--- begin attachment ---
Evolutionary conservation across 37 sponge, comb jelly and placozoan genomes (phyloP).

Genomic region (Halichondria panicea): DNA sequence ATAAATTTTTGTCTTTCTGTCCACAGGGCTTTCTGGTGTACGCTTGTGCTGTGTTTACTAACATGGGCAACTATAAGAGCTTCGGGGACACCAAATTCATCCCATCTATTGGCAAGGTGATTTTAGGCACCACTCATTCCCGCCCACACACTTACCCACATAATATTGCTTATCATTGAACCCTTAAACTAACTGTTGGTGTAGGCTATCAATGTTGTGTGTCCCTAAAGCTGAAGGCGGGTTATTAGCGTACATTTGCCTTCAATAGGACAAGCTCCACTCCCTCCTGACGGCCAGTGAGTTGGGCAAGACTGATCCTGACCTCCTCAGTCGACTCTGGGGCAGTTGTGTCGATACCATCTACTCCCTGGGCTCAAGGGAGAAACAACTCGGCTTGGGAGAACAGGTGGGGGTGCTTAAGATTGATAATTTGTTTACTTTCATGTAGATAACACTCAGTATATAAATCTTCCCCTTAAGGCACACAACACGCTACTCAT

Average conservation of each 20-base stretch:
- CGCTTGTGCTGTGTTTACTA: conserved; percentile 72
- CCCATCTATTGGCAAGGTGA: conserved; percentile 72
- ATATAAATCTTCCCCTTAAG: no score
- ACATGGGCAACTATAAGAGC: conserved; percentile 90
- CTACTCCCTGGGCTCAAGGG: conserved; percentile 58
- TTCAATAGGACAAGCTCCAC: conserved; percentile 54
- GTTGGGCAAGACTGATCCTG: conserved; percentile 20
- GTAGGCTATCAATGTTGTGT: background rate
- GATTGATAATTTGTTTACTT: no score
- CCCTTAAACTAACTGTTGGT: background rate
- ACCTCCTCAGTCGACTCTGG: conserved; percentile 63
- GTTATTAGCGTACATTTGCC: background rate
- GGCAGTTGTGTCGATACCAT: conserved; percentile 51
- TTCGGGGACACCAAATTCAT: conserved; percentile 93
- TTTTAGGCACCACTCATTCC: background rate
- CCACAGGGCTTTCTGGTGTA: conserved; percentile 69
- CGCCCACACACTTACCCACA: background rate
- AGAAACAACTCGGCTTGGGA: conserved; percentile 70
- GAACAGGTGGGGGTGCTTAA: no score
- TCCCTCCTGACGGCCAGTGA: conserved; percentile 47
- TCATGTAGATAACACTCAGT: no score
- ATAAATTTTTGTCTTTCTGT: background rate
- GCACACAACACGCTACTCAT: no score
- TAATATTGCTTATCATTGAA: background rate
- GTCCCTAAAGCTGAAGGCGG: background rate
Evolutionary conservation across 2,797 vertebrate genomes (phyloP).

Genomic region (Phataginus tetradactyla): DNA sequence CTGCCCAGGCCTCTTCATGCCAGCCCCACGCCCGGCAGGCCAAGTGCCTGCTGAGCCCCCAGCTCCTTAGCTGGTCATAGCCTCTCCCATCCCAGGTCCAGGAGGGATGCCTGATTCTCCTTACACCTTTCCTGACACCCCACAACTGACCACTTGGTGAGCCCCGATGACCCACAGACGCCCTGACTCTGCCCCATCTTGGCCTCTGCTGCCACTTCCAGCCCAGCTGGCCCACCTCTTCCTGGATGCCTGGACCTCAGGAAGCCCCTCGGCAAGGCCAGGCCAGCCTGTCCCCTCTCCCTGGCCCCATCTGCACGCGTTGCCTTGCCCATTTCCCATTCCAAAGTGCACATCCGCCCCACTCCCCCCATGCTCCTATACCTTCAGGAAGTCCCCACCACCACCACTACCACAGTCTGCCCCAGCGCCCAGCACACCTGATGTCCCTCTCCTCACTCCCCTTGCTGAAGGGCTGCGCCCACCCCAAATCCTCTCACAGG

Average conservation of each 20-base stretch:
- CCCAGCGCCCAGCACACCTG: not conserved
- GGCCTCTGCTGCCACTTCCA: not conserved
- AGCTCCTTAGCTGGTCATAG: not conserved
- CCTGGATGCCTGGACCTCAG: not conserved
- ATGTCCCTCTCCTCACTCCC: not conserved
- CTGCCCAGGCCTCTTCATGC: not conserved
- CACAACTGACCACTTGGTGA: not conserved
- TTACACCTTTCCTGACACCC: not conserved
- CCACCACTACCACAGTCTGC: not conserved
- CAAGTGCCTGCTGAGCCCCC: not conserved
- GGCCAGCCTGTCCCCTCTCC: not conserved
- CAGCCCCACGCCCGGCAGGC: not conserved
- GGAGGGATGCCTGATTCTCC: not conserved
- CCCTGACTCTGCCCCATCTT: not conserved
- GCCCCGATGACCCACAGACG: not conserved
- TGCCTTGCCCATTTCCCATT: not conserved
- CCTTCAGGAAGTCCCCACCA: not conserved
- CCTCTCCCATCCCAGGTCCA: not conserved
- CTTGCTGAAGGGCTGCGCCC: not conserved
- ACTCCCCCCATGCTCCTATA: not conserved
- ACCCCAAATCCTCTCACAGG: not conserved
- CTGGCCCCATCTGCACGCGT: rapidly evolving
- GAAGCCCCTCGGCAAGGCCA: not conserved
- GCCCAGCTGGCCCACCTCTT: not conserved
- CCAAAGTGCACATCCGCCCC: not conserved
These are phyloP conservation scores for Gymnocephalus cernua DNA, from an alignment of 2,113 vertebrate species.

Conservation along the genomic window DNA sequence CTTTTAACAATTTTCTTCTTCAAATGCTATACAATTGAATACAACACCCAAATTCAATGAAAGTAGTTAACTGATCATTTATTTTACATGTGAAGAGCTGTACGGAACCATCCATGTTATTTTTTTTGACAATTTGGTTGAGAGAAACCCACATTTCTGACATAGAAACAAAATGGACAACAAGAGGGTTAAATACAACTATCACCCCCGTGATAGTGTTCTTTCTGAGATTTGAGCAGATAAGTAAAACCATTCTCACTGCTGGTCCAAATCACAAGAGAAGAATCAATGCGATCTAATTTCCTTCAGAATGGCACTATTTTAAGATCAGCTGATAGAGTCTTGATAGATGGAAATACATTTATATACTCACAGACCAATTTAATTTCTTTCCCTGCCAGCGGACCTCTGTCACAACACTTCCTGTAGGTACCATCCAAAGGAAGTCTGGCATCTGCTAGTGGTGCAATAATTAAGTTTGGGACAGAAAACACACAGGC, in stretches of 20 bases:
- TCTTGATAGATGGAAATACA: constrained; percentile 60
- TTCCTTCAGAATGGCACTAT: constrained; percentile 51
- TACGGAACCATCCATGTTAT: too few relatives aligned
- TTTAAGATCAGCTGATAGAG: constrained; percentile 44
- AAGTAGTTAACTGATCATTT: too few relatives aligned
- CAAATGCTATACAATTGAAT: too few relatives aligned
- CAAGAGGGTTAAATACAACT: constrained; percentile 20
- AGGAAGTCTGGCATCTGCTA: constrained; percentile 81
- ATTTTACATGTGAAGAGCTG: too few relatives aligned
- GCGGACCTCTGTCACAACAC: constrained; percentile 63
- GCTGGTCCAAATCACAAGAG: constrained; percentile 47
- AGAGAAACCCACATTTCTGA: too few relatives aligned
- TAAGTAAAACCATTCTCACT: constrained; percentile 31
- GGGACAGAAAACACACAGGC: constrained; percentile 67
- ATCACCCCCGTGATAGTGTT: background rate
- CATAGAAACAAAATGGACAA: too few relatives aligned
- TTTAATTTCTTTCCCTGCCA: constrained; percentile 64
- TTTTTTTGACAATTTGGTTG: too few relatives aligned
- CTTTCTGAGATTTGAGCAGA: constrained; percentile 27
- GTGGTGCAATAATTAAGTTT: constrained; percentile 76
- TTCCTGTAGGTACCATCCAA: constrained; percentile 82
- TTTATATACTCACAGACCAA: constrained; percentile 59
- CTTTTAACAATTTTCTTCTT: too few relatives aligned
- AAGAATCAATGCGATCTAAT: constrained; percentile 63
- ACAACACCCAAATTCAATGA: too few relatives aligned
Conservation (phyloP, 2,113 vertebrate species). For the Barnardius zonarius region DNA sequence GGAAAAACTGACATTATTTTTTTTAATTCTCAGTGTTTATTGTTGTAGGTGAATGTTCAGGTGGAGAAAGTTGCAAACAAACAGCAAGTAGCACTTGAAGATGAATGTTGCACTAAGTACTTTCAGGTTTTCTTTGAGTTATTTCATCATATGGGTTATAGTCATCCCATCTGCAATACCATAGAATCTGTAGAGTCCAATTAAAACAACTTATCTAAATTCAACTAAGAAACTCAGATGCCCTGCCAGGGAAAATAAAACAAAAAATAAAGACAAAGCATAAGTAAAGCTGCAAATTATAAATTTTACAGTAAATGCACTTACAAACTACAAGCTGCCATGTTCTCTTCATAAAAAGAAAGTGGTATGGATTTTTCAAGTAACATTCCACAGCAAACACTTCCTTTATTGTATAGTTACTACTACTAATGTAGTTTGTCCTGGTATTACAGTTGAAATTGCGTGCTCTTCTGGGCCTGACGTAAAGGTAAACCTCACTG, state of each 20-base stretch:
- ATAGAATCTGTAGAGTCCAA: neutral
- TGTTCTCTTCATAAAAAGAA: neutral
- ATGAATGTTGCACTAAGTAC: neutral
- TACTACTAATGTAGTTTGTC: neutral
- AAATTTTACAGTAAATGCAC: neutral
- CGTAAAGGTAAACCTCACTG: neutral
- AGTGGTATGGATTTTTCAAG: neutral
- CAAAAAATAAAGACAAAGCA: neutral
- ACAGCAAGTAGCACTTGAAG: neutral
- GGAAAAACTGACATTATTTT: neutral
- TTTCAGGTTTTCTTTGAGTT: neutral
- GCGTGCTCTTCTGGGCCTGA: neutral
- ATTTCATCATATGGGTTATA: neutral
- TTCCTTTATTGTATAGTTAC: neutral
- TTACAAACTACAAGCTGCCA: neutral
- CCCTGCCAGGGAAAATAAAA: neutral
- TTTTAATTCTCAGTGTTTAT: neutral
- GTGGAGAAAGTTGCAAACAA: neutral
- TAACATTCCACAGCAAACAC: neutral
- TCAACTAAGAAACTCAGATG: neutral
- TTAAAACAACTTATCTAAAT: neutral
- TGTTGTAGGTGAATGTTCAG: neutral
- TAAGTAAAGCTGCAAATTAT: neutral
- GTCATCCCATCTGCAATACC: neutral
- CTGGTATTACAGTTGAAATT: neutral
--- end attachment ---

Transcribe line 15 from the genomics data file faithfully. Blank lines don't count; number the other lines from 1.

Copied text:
- GTTATTAGCGTACATTTGCC: background rate